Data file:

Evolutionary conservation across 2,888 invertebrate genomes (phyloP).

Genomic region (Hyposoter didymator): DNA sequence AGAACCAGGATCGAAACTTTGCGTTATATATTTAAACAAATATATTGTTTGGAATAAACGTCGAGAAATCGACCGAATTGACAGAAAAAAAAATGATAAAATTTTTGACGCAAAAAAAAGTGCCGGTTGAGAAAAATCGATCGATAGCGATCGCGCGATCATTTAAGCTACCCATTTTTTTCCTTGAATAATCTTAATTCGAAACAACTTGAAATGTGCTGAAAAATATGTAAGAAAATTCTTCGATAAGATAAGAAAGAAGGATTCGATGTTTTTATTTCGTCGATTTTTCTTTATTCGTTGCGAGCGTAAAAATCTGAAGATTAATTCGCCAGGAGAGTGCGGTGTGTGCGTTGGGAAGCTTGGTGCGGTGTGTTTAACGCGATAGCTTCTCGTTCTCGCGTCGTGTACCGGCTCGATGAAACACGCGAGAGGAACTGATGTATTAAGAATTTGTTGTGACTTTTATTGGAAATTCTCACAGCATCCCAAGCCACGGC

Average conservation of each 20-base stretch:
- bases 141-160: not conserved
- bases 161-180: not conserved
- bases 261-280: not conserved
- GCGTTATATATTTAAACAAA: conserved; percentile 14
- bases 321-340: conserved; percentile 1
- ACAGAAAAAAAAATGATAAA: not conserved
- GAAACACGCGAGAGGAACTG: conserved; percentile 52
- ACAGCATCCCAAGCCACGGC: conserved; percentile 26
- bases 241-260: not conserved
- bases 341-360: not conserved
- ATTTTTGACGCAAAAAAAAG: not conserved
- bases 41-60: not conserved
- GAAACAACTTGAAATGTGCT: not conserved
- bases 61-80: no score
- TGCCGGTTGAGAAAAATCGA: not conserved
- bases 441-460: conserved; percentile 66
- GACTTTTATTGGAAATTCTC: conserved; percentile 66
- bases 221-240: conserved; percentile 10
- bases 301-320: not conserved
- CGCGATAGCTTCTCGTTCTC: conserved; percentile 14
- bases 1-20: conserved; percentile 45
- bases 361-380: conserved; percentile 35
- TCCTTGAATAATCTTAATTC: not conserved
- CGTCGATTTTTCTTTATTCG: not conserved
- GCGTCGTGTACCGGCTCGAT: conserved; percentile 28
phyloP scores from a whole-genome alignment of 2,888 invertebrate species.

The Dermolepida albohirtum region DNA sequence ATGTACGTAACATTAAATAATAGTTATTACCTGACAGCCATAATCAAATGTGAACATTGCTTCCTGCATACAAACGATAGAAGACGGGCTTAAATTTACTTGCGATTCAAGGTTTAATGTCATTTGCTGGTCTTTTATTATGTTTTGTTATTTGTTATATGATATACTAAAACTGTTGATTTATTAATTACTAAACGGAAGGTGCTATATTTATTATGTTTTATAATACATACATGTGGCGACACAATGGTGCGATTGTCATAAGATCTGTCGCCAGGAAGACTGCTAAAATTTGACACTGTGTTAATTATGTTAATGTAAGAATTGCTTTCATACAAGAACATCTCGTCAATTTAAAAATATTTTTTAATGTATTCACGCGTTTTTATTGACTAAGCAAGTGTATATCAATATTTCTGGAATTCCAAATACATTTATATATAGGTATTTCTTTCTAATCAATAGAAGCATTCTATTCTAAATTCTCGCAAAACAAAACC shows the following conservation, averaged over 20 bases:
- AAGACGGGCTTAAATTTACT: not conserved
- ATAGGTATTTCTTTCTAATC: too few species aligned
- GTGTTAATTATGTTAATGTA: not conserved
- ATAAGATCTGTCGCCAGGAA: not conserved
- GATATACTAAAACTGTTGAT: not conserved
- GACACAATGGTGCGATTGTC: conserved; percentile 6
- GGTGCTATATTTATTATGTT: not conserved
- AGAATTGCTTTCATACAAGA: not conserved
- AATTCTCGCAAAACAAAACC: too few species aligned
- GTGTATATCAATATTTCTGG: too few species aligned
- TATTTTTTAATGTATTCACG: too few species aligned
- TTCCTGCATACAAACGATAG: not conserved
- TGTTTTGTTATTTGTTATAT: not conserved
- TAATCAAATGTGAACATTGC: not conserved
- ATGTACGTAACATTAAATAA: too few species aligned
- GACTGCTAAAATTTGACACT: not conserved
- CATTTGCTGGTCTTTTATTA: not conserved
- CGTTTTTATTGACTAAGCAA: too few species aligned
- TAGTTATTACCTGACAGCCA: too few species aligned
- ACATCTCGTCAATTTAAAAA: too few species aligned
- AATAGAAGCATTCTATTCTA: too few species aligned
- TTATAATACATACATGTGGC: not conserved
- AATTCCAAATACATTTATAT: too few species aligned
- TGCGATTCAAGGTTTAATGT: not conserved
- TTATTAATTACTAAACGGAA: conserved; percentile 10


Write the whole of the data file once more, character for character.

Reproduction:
Evolutionary conservation across 2,888 invertebrate genomes (phyloP).

Genomic region (Hyposoter didymator): DNA sequence AGAACCAGGATCGAAACTTTGCGTTATATATTTAAACAAATATATTGTTTGGAATAAACGTCGAGAAATCGACCGAATTGACAGAAAAAAAAATGATAAAATTTTTGACGCAAAAAAAAGTGCCGGTTGAGAAAAATCGATCGATAGCGATCGCGCGATCATTTAAGCTACCCATTTTTTTCCTTGAATAATCTTAATTCGAAACAACTTGAAATGTGCTGAAAAATATGTAAGAAAATTCTTCGATAAGATAAGAAAGAAGGATTCGATGTTTTTATTTCGTCGATTTTTCTTTATTCGTTGCGAGCGTAAAAATCTGAAGATTAATTCGCCAGGAGAGTGCGGTGTGTGCGTTGGGAAGCTTGGTGCGGTGTGTTTAACGCGATAGCTTCTCGTTCTCGCGTCGTGTACCGGCTCGATGAAACACGCGAGAGGAACTGATGTATTAAGAATTTGTTGTGACTTTTATTGGAAATTCTCACAGCATCCCAAGCCACGGC

Average conservation of each 20-base stretch:
- bases 141-160: not conserved
- bases 161-180: not conserved
- bases 261-280: not conserved
- GCGTTATATATTTAAACAAA: conserved; percentile 14
- bases 321-340: conserved; percentile 1
- ACAGAAAAAAAAATGATAAA: not conserved
- GAAACACGCGAGAGGAACTG: conserved; percentile 52
- ACAGCATCCCAAGCCACGGC: conserved; percentile 26
- bases 241-260: not conserved
- bases 341-360: not conserved
- ATTTTTGACGCAAAAAAAAG: not conserved
- bases 41-60: not conserved
- GAAACAACTTGAAATGTGCT: not conserved
- bases 61-80: no score
- TGCCGGTTGAGAAAAATCGA: not conserved
- bases 441-460: conserved; percentile 66
- GACTTTTATTGGAAATTCTC: conserved; percentile 66
- bases 221-240: conserved; percentile 10
- bases 301-320: not conserved
- CGCGATAGCTTCTCGTTCTC: conserved; percentile 14
- bases 1-20: conserved; percentile 45
- bases 361-380: conserved; percentile 35
- TCCTTGAATAATCTTAATTC: not conserved
- CGTCGATTTTTCTTTATTCG: not conserved
- GCGTCGTGTACCGGCTCGAT: conserved; percentile 28
phyloP scores from a whole-genome alignment of 2,888 invertebrate species.

The Dermolepida albohirtum region DNA sequence ATGTACGTAACATTAAATAATAGTTATTACCTGACAGCCATAATCAAATGTGAACATTGCTTCCTGCATACAAACGATAGAAGACGGGCTTAAATTTACTTGCGATTCAAGGTTTAATGTCATTTGCTGGTCTTTTATTATGTTTTGTTATTTGTTATATGATATACTAAAACTGTTGATTTATTAATTACTAAACGGAAGGTGCTATATTTATTATGTTTTATAATACATACATGTGGCGACACAATGGTGCGATTGTCATAAGATCTGTCGCCAGGAAGACTGCTAAAATTTGACACTGTGTTAATTATGTTAATGTAAGAATTGCTTTCATACAAGAACATCTCGTCAATTTAAAAATATTTTTTAATGTATTCACGCGTTTTTATTGACTAAGCAAGTGTATATCAATATTTCTGGAATTCCAAATACATTTATATATAGGTATTTCTTTCTAATCAATAGAAGCATTCTATTCTAAATTCTCGCAAAACAAAACC shows the following conservation, averaged over 20 bases:
- AAGACGGGCTTAAATTTACT: not conserved
- ATAGGTATTTCTTTCTAATC: too few species aligned
- GTGTTAATTATGTTAATGTA: not conserved
- ATAAGATCTGTCGCCAGGAA: not conserved
- GATATACTAAAACTGTTGAT: not conserved
- GACACAATGGTGCGATTGTC: conserved; percentile 6
- GGTGCTATATTTATTATGTT: not conserved
- AGAATTGCTTTCATACAAGA: not conserved
- AATTCTCGCAAAACAAAACC: too few species aligned
- GTGTATATCAATATTTCTGG: too few species aligned
- TATTTTTTAATGTATTCACG: too few species aligned
- TTCCTGCATACAAACGATAG: not conserved
- TGTTTTGTTATTTGTTATAT: not conserved
- TAATCAAATGTGAACATTGC: not conserved
- ATGTACGTAACATTAAATAA: too few species aligned
- GACTGCTAAAATTTGACACT: not conserved
- CATTTGCTGGTCTTTTATTA: not conserved
- CGTTTTTATTGACTAAGCAA: too few species aligned
- TAGTTATTACCTGACAGCCA: too few species aligned
- ACATCTCGTCAATTTAAAAA: too few species aligned
- AATAGAAGCATTCTATTCTA: too few species aligned
- TTATAATACATACATGTGGC: not conserved
- AATTCCAAATACATTTATAT: too few species aligned
- TGCGATTCAAGGTTTAATGT: not conserved
- TTATTAATTACTAAACGGAA: conserved; percentile 10